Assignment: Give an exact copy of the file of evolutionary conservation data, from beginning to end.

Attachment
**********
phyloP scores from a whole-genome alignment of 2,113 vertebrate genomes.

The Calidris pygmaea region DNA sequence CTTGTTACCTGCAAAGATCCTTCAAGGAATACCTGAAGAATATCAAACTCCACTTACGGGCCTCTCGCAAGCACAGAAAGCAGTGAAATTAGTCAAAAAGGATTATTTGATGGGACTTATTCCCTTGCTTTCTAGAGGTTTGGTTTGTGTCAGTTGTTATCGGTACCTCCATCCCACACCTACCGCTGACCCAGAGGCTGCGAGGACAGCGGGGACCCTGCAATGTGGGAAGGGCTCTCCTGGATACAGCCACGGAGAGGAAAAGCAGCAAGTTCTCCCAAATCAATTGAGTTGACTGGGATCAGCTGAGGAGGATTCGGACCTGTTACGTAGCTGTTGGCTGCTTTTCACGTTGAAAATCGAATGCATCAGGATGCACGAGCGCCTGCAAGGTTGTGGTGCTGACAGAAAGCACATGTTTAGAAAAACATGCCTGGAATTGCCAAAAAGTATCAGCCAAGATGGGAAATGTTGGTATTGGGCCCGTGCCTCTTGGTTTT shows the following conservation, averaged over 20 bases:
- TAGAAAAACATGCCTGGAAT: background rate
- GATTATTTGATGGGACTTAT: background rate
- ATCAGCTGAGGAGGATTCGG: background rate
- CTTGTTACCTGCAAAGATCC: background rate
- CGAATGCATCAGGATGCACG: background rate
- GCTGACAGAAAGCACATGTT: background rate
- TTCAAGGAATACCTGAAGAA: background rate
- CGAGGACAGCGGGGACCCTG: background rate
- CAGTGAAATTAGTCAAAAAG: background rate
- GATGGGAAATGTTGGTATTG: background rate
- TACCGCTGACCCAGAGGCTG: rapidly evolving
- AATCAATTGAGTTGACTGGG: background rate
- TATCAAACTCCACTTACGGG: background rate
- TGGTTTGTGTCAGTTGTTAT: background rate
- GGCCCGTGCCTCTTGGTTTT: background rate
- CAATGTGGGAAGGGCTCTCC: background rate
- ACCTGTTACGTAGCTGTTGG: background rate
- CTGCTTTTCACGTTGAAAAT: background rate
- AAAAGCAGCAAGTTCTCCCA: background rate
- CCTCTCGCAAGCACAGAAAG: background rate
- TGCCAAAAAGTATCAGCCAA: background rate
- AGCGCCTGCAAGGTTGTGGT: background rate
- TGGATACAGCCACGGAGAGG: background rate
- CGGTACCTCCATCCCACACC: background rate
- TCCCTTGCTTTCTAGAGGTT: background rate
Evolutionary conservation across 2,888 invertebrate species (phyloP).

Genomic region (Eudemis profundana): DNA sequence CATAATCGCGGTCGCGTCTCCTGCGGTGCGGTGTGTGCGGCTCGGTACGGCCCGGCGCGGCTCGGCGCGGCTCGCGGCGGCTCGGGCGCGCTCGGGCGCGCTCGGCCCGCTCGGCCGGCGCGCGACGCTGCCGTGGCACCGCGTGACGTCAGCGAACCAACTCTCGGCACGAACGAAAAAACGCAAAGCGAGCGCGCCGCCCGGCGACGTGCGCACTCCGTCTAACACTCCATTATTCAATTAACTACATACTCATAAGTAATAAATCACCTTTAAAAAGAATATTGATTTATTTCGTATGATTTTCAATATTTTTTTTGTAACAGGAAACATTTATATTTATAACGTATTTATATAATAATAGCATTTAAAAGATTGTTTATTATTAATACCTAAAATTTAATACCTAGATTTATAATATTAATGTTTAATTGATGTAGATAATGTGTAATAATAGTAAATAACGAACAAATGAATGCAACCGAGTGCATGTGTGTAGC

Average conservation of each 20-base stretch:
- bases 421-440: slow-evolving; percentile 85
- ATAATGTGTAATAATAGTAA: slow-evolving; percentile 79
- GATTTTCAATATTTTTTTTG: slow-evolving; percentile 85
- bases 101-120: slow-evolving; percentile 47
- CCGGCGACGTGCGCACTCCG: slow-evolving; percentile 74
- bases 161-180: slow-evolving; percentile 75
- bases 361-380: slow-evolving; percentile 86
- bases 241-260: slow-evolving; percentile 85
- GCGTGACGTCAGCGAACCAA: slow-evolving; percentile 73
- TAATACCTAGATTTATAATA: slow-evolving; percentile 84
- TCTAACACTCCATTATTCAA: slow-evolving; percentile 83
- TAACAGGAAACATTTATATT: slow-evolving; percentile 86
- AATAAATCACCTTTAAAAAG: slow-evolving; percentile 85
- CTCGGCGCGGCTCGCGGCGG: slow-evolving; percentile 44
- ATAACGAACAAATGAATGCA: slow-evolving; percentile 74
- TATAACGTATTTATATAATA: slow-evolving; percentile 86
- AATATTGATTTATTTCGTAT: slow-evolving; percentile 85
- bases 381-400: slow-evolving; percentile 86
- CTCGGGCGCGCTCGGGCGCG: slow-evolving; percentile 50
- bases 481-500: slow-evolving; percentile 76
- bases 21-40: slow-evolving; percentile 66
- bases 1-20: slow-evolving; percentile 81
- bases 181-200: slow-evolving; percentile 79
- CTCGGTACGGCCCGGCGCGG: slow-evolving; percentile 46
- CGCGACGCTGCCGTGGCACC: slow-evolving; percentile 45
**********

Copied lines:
phyloP scores from a whole-genome alignment of 2,113 vertebrate genomes.

The Calidris pygmaea region DNA sequence CTTGTTACCTGCAAAGATCCTTCAAGGAATACCTGAAGAATATCAAACTCCACTTACGGGCCTCTCGCAAGCACAGAAAGCAGTGAAATTAGTCAAAAAGGATTATTTGATGGGACTTATTCCCTTGCTTTCTAGAGGTTTGGTTTGTGTCAGTTGTTATCGGTACCTCCATCCCACACCTACCGCTGACCCAGAGGCTGCGAGGACAGCGGGGACCCTGCAATGTGGGAAGGGCTCTCCTGGATACAGCCACGGAGAGGAAAAGCAGCAAGTTCTCCCAAATCAATTGAGTTGACTGGGATCAGCTGAGGAGGATTCGGACCTGTTACGTAGCTGTTGGCTGCTTTTCACGTTGAAAATCGAATGCATCAGGATGCACGAGCGCCTGCAAGGTTGTGGTGCTGACAGAAAGCACATGTTTAGAAAAACATGCCTGGAATTGCCAAAAAGTATCAGCCAAGATGGGAAATGTTGGTATTGGGCCCGTGCCTCTTGGTTTT shows the following conservation, averaged over 20 bases:
- TAGAAAAACATGCCTGGAAT: background rate
- GATTATTTGATGGGACTTAT: background rate
- ATCAGCTGAGGAGGATTCGG: background rate
- CTTGTTACCTGCAAAGATCC: background rate
- CGAATGCATCAGGATGCACG: background rate
- GCTGACAGAAAGCACATGTT: background rate
- TTCAAGGAATACCTGAAGAA: background rate
- CGAGGACAGCGGGGACCCTG: background rate
- CAGTGAAATTAGTCAAAAAG: background rate
- GATGGGAAATGTTGGTATTG: background rate
- TACCGCTGACCCAGAGGCTG: rapidly evolving
- AATCAATTGAGTTGACTGGG: background rate
- TATCAAACTCCACTTACGGG: background rate
- TGGTTTGTGTCAGTTGTTAT: background rate
- GGCCCGTGCCTCTTGGTTTT: background rate
- CAATGTGGGAAGGGCTCTCC: background rate
- ACCTGTTACGTAGCTGTTGG: background rate
- CTGCTTTTCACGTTGAAAAT: background rate
- AAAAGCAGCAAGTTCTCCCA: background rate
- CCTCTCGCAAGCACAGAAAG: background rate
- TGCCAAAAAGTATCAGCCAA: background rate
- AGCGCCTGCAAGGTTGTGGT: background rate
- TGGATACAGCCACGGAGAGG: background rate
- CGGTACCTCCATCCCACACC: background rate
- TCCCTTGCTTTCTAGAGGTT: background rate
Evolutionary conservation across 2,888 invertebrate species (phyloP).

Genomic region (Eudemis profundana): DNA sequence CATAATCGCGGTCGCGTCTCCTGCGGTGCGGTGTGTGCGGCTCGGTACGGCCCGGCGCGGCTCGGCGCGGCTCGCGGCGGCTCGGGCGCGCTCGGGCGCGCTCGGCCCGCTCGGCCGGCGCGCGACGCTGCCGTGGCACCGCGTGACGTCAGCGAACCAACTCTCGGCACGAACGAAAAAACGCAAAGCGAGCGCGCCGCCCGGCGACGTGCGCACTCCGTCTAACACTCCATTATTCAATTAACTACATACTCATAAGTAATAAATCACCTTTAAAAAGAATATTGATTTATTTCGTATGATTTTCAATATTTTTTTTGTAACAGGAAACATTTATATTTATAACGTATTTATATAATAATAGCATTTAAAAGATTGTTTATTATTAATACCTAAAATTTAATACCTAGATTTATAATATTAATGTTTAATTGATGTAGATAATGTGTAATAATAGTAAATAACGAACAAATGAATGCAACCGAGTGCATGTGTGTAGC

Average conservation of each 20-base stretch:
- bases 421-440: slow-evolving; percentile 85
- ATAATGTGTAATAATAGTAA: slow-evolving; percentile 79
- GATTTTCAATATTTTTTTTG: slow-evolving; percentile 85
- bases 101-120: slow-evolving; percentile 47
- CCGGCGACGTGCGCACTCCG: slow-evolving; percentile 74
- bases 161-180: slow-evolving; percentile 75
- bases 361-380: slow-evolving; percentile 86
- bases 241-260: slow-evolving; percentile 85
- GCGTGACGTCAGCGAACCAA: slow-evolving; percentile 73
- TAATACCTAGATTTATAATA: slow-evolving; percentile 84
- TCTAACACTCCATTATTCAA: slow-evolving; percentile 83
- TAACAGGAAACATTTATATT: slow-evolving; percentile 86
- AATAAATCACCTTTAAAAAG: slow-evolving; percentile 85
- CTCGGCGCGGCTCGCGGCGG: slow-evolving; percentile 44
- ATAACGAACAAATGAATGCA: slow-evolving; percentile 74
- TATAACGTATTTATATAATA: slow-evolving; percentile 86
- AATATTGATTTATTTCGTAT: slow-evolving; percentile 85
- bases 381-400: slow-evolving; percentile 86
- CTCGGGCGCGCTCGGGCGCG: slow-evolving; percentile 50
- bases 481-500: slow-evolving; percentile 76
- bases 21-40: slow-evolving; percentile 66
- bases 1-20: slow-evolving; percentile 81
- bases 181-200: slow-evolving; percentile 79
- CTCGGTACGGCCCGGCGCGG: slow-evolving; percentile 46
- CGCGACGCTGCCGTGGCACC: slow-evolving; percentile 45